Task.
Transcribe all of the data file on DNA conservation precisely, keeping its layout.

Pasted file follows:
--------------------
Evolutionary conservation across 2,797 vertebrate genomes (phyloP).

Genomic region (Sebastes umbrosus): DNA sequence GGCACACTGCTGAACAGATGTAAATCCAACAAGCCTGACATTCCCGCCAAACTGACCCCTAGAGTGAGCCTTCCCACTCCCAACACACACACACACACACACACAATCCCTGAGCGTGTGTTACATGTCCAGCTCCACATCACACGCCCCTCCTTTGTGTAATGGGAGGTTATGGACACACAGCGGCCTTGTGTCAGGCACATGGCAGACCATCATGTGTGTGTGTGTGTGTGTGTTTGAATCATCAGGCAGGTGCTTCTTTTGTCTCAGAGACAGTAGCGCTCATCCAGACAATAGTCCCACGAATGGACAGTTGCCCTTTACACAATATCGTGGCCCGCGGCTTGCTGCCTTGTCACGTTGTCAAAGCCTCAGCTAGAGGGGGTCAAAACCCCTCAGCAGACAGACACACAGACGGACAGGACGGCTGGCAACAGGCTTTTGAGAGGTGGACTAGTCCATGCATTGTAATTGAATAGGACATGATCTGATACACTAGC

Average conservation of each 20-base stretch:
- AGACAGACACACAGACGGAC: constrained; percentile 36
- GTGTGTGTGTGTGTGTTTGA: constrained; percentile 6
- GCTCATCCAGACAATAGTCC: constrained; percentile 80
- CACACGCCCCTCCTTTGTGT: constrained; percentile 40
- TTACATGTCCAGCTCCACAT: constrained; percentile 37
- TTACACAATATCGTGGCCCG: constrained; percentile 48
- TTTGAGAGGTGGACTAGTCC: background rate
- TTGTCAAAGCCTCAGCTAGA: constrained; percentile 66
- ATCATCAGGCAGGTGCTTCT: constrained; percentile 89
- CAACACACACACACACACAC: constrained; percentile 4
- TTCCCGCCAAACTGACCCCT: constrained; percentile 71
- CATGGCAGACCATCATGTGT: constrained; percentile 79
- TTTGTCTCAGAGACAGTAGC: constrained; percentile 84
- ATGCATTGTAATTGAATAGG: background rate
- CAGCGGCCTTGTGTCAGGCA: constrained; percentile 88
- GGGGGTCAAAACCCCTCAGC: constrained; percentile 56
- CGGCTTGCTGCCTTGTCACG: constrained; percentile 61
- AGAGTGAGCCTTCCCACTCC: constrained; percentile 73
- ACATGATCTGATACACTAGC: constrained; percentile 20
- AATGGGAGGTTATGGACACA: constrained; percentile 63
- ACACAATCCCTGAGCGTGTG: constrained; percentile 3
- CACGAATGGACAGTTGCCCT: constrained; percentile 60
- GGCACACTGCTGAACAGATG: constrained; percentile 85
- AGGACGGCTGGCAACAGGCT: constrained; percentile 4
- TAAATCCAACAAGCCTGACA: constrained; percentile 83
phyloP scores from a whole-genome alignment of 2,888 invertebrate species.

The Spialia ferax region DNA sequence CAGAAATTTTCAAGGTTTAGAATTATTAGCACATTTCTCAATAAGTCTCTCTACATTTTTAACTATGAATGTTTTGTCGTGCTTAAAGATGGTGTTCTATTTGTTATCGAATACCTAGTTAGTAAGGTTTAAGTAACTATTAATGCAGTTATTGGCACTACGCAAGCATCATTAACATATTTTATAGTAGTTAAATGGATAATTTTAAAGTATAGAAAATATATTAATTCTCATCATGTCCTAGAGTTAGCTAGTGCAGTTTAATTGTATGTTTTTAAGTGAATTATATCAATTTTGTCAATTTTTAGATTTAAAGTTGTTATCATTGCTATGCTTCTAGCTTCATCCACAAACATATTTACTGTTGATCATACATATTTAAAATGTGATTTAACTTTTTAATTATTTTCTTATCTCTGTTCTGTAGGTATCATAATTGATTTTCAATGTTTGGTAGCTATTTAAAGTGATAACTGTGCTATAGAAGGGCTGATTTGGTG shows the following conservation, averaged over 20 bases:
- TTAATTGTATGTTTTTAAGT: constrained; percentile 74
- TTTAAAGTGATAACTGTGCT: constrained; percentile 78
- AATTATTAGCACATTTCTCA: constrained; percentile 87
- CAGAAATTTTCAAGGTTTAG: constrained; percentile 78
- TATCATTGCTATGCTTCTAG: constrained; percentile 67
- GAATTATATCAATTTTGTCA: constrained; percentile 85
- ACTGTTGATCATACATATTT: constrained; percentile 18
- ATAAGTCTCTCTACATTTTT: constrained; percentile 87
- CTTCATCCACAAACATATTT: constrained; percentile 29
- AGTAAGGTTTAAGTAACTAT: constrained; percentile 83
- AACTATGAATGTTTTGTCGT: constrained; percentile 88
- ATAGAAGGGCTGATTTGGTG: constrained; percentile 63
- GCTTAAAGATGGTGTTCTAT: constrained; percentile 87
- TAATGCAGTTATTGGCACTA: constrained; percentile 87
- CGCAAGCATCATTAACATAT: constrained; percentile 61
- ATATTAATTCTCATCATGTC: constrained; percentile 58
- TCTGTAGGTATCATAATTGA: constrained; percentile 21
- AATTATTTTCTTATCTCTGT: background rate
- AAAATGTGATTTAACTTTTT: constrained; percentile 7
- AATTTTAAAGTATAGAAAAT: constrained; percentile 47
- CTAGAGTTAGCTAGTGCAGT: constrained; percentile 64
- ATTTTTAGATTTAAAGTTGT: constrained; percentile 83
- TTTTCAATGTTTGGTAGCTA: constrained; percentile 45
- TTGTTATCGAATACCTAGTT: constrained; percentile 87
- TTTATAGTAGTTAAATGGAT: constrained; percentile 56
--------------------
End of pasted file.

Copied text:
Evolutionary conservation across 2,797 vertebrate genomes (phyloP).

Genomic region (Sebastes umbrosus): DNA sequence GGCACACTGCTGAACAGATGTAAATCCAACAAGCCTGACATTCCCGCCAAACTGACCCCTAGAGTGAGCCTTCCCACTCCCAACACACACACACACACACACACAATCCCTGAGCGTGTGTTACATGTCCAGCTCCACATCACACGCCCCTCCTTTGTGTAATGGGAGGTTATGGACACACAGCGGCCTTGTGTCAGGCACATGGCAGACCATCATGTGTGTGTGTGTGTGTGTGTTTGAATCATCAGGCAGGTGCTTCTTTTGTCTCAGAGACAGTAGCGCTCATCCAGACAATAGTCCCACGAATGGACAGTTGCCCTTTACACAATATCGTGGCCCGCGGCTTGCTGCCTTGTCACGTTGTCAAAGCCTCAGCTAGAGGGGGTCAAAACCCCTCAGCAGACAGACACACAGACGGACAGGACGGCTGGCAACAGGCTTTTGAGAGGTGGACTAGTCCATGCATTGTAATTGAATAGGACATGATCTGATACACTAGC

Average conservation of each 20-base stretch:
- AGACAGACACACAGACGGAC: constrained; percentile 36
- GTGTGTGTGTGTGTGTTTGA: constrained; percentile 6
- GCTCATCCAGACAATAGTCC: constrained; percentile 80
- CACACGCCCCTCCTTTGTGT: constrained; percentile 40
- TTACATGTCCAGCTCCACAT: constrained; percentile 37
- TTACACAATATCGTGGCCCG: constrained; percentile 48
- TTTGAGAGGTGGACTAGTCC: background rate
- TTGTCAAAGCCTCAGCTAGA: constrained; percentile 66
- ATCATCAGGCAGGTGCTTCT: constrained; percentile 89
- CAACACACACACACACACAC: constrained; percentile 4
- TTCCCGCCAAACTGACCCCT: constrained; percentile 71
- CATGGCAGACCATCATGTGT: constrained; percentile 79
- TTTGTCTCAGAGACAGTAGC: constrained; percentile 84
- ATGCATTGTAATTGAATAGG: background rate
- CAGCGGCCTTGTGTCAGGCA: constrained; percentile 88
- GGGGGTCAAAACCCCTCAGC: constrained; percentile 56
- CGGCTTGCTGCCTTGTCACG: constrained; percentile 61
- AGAGTGAGCCTTCCCACTCC: constrained; percentile 73
- ACATGATCTGATACACTAGC: constrained; percentile 20
- AATGGGAGGTTATGGACACA: constrained; percentile 63
- ACACAATCCCTGAGCGTGTG: constrained; percentile 3
- CACGAATGGACAGTTGCCCT: constrained; percentile 60
- GGCACACTGCTGAACAGATG: constrained; percentile 85
- AGGACGGCTGGCAACAGGCT: constrained; percentile 4
- TAAATCCAACAAGCCTGACA: constrained; percentile 83
phyloP scores from a whole-genome alignment of 2,888 invertebrate species.

The Spialia ferax region DNA sequence CAGAAATTTTCAAGGTTTAGAATTATTAGCACATTTCTCAATAAGTCTCTCTACATTTTTAACTATGAATGTTTTGTCGTGCTTAAAGATGGTGTTCTATTTGTTATCGAATACCTAGTTAGTAAGGTTTAAGTAACTATTAATGCAGTTATTGGCACTACGCAAGCATCATTAACATATTTTATAGTAGTTAAATGGATAATTTTAAAGTATAGAAAATATATTAATTCTCATCATGTCCTAGAGTTAGCTAGTGCAGTTTAATTGTATGTTTTTAAGTGAATTATATCAATTTTGTCAATTTTTAGATTTAAAGTTGTTATCATTGCTATGCTTCTAGCTTCATCCACAAACATATTTACTGTTGATCATACATATTTAAAATGTGATTTAACTTTTTAATTATTTTCTTATCTCTGTTCTGTAGGTATCATAATTGATTTTCAATGTTTGGTAGCTATTTAAAGTGATAACTGTGCTATAGAAGGGCTGATTTGGTG shows the following conservation, averaged over 20 bases:
- TTAATTGTATGTTTTTAAGT: constrained; percentile 74
- TTTAAAGTGATAACTGTGCT: constrained; percentile 78
- AATTATTAGCACATTTCTCA: constrained; percentile 87
- CAGAAATTTTCAAGGTTTAG: constrained; percentile 78
- TATCATTGCTATGCTTCTAG: constrained; percentile 67
- GAATTATATCAATTTTGTCA: constrained; percentile 85
- ACTGTTGATCATACATATTT: constrained; percentile 18
- ATAAGTCTCTCTACATTTTT: constrained; percentile 87
- CTTCATCCACAAACATATTT: constrained; percentile 29
- AGTAAGGTTTAAGTAACTAT: constrained; percentile 83
- AACTATGAATGTTTTGTCGT: constrained; percentile 88
- ATAGAAGGGCTGATTTGGTG: constrained; percentile 63
- GCTTAAAGATGGTGTTCTAT: constrained; percentile 87
- TAATGCAGTTATTGGCACTA: constrained; percentile 87
- CGCAAGCATCATTAACATAT: constrained; percentile 61
- ATATTAATTCTCATCATGTC: constrained; percentile 58
- TCTGTAGGTATCATAATTGA: constrained; percentile 21
- AATTATTTTCTTATCTCTGT: background rate
- AAAATGTGATTTAACTTTTT: constrained; percentile 7
- AATTTTAAAGTATAGAAAAT: constrained; percentile 47
- CTAGAGTTAGCTAGTGCAGT: constrained; percentile 64
- ATTTTTAGATTTAAAGTTGT: constrained; percentile 83
- TTTTCAATGTTTGGTAGCTA: constrained; percentile 45
- TTGTTATCGAATACCTAGTT: constrained; percentile 87
- TTTATAGTAGTTAAATGGAT: constrained; percentile 56